The currently accepted theory of the solar system's evolution states that the Solar System originates from a contracting gas cloud. As the cloud contracts, the angular momentum must be conserved. Any small net rotation of the cloud will cause the spin to increase as the cloud collapses, forcing the material into a rotating disk. At the dense center of this disk a protostar forms, which gains heat from the gravitational energy of the collapse. As the collapse continues, the rotation rate can increase to the point where the accreting protostar can break up due to centrifugal force at the equator.
Thus the rotation rate must be braked during the first 100,000 years of the star's life to avoid this scenario. One possible explanation for the braking is the interaction of the protostar's magnetic field with the stellar wind. In the case of our own Sun, when the planets' angular momenta are compared to the Sun's own, the Sun has less than 1% of its supposed angular momentum. In other words, the Sun has slowed down its spin while the planets have not.
The idea behind magnetic braking
Ionized material captured by the magnetic field lines will rotate with the Sun as if it were a solid body. As material escapes from the Sun due to the Solar wind, the highly ionized material will be captured by the field lines and rotate with the same angular velocity as the Sun, even though it is carried far away from the Sun's surface, until it eventually escapes. This effect of carrying mass far from the centre of the Sun and throwing it away robs the Sun of its spin. The same effect is used in slowing the spin of a rotating satellite; here two wires spool out weights to a distance slowing the satellites spin, then the wires are cut, letting the weights escape into space and permanently robbing the spacecraft of its angular momentum.
Theory behind magnetic braking
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As ionized material follows the Sun's magnetic field lines, due to the effect of the field lines being frozen in the plasma, the charged particles feel a force of the magnitude:
where is the charge, is the velocity and is the magnetic field vector. This bending action forces the particles to "corkscrew" around the magnetic field lines while held in place by a "magnetic pressure", or "energy density", while rotating together with the Sun as a solid body:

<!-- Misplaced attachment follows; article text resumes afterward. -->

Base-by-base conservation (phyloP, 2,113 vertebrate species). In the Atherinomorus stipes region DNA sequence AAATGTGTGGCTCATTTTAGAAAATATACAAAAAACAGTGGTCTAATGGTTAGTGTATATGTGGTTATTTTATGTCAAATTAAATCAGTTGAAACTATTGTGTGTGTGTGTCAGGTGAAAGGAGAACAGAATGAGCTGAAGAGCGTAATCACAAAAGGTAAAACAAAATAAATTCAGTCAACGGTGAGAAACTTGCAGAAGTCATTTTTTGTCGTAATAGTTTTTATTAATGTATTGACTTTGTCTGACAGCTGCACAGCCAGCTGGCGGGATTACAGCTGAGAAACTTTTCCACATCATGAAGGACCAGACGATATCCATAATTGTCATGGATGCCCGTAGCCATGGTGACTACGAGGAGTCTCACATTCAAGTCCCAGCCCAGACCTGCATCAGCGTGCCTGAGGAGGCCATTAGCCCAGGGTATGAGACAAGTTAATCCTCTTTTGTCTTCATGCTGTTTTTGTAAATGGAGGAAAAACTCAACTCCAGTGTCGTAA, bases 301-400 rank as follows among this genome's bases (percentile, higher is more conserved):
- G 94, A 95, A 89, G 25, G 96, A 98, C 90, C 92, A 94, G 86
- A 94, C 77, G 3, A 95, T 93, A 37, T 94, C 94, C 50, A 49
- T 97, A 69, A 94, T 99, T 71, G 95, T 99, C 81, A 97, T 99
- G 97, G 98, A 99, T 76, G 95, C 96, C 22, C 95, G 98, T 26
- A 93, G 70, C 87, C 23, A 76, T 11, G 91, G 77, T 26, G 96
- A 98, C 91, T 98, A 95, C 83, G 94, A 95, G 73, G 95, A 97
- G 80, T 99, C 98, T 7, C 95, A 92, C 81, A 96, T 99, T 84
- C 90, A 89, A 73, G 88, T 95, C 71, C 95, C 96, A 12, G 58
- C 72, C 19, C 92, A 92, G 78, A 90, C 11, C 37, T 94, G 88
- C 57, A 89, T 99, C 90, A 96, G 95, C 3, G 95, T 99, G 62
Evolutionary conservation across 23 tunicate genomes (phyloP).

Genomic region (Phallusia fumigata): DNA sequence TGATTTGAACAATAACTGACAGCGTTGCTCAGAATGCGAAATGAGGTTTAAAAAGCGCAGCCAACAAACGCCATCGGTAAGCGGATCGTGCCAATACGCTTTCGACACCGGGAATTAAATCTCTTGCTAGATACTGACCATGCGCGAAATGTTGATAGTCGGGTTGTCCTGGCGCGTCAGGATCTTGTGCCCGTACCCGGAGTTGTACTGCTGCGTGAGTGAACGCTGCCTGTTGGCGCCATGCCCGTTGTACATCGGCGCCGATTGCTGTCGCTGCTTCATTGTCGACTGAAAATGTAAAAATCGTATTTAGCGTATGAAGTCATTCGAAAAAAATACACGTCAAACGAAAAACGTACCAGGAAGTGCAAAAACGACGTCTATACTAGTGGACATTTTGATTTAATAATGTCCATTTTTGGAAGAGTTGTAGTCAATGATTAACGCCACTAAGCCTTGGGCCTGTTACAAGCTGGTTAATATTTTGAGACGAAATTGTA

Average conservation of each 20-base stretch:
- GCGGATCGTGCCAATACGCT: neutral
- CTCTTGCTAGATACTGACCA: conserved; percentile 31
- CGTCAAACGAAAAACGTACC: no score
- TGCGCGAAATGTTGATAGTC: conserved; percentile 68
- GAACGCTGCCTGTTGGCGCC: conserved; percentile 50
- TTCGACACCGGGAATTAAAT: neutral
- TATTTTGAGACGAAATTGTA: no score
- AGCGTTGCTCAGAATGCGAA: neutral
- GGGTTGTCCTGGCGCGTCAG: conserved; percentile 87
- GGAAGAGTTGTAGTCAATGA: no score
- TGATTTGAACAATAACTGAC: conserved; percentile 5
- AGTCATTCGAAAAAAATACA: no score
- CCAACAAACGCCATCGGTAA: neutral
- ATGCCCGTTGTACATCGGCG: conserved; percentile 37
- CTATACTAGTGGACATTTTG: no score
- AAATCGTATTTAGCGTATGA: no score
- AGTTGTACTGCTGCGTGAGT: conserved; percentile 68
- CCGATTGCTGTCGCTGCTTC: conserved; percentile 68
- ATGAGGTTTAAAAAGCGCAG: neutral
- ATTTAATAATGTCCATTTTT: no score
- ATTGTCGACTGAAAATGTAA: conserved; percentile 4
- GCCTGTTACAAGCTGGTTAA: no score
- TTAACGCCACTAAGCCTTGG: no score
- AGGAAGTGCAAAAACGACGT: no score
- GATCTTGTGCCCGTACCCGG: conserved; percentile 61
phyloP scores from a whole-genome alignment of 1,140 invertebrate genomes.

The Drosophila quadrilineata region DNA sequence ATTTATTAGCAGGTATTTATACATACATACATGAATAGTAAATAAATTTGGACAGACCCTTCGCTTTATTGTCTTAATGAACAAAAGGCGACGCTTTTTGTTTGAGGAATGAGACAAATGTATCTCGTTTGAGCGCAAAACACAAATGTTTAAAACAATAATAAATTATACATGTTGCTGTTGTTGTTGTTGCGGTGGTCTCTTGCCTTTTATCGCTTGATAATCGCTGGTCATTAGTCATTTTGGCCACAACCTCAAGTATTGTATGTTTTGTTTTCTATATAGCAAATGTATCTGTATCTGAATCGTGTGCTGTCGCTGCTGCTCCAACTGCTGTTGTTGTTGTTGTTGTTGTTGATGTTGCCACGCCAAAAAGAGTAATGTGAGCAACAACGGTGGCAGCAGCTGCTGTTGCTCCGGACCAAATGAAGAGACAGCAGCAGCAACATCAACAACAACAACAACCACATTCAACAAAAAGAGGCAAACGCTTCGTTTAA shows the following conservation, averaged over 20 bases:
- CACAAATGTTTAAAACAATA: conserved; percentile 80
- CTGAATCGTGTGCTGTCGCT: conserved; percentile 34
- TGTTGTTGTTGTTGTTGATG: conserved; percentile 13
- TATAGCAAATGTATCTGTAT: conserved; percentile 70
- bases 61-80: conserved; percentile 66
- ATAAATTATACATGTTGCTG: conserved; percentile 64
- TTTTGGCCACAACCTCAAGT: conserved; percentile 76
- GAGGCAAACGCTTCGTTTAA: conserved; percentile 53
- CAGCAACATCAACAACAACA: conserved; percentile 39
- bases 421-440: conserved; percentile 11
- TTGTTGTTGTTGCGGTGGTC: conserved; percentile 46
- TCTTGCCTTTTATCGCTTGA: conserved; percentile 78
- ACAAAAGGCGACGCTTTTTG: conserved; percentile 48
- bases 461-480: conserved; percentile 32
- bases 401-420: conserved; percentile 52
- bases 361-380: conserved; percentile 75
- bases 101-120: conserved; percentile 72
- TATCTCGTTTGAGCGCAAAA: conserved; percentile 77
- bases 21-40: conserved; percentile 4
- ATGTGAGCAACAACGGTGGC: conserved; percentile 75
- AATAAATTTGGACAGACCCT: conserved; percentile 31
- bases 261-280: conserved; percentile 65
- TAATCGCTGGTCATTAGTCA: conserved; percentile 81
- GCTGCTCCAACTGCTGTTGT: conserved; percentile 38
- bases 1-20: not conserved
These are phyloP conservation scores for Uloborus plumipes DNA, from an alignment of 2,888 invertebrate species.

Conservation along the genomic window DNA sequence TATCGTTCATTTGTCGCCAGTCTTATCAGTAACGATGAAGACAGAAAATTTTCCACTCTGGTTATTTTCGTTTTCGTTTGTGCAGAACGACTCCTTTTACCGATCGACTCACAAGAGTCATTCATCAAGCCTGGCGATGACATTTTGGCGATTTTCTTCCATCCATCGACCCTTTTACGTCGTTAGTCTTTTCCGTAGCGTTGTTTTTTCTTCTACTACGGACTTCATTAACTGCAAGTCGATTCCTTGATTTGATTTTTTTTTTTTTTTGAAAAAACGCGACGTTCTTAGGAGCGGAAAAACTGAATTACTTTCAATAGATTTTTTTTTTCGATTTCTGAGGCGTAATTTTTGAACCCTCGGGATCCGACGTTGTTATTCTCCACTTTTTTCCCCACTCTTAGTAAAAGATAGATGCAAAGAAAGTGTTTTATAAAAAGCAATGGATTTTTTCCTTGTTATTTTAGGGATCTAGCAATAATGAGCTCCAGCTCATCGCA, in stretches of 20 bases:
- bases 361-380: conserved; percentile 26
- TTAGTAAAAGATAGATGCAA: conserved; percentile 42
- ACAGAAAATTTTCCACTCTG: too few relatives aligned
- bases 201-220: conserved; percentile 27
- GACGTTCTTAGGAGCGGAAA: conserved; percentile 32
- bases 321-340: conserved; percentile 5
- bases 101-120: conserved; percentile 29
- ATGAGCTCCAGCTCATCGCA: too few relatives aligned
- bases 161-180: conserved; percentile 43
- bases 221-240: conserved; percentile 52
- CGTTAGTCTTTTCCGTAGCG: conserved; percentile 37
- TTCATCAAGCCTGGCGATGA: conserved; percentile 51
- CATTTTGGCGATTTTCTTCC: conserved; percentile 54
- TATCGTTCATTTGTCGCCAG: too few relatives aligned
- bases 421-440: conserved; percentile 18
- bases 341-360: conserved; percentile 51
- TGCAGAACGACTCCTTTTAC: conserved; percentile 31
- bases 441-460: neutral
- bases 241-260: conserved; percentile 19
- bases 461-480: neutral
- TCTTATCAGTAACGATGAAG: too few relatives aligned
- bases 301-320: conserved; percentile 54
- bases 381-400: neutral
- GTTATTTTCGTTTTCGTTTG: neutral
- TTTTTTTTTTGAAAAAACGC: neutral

Since magnetic field strength decreases with the cube of the distance there will be a place where the kinetic gas pressure of the ionized gas is great enough to break away from the field lines:
where n is the number of particles, m is the mass of the individual particle and v is the radial velocity away from the Sun, or the speed of the solar wind.
The magnetic field strength as a function of radius can be approximated as:
The critical distance where the material will break away from the field lines can then be calculated as the distance where the kinetic pressure and the magnetic pressure are equal, i.e.
If the solar mass loss is omni-directional then the mass loss ; plugging this into the above equation and isolating the critical radius it follows that
Present day value
Currently it is estimated that:
- The mass loss of the Sun is about
- The solar wind speed is
- The dipole field is
This leads to a critical radius . This means that the ionized plasma will rotate together with the Sun as a solid body until it reaches a distance of nearly 3.4 the radius of the Sun; from there the material will break off and stop affecting the Sun.
The amount of solar mass needed to be thrown out along the field lines to make the Sun completely stop rotating can then be calculated using the specific angular momentum:
About 1/10 of the solar mass should thus have be lost by now due to this effect, but if the present mass loss rate was stable throughout the Sun's "life" only about 0.01% of the Sun's original mass would have been lost. This indicates that either the Sun's mass loss must have been higher in the past or that the Sun's magnetic field has been much stronger.
- Ferreira, J.; Pelletier, G.; Appl, S. (2000). "Reconnection X-winds: spin-down of low-mass protostars". Monthly Notices of the Royal Astronomical Society 312 (2): 387–397. Bibcode:2000MNRAS.312..387F. doi:10.1046/j.1365-8711.2000.03215.x.
- Devitt, Terry (January 31, 2001). "What Puts The Brakes On Madly Spinning Stars?". University of Wisconsin-Madison. Retrieved 2007-06-27.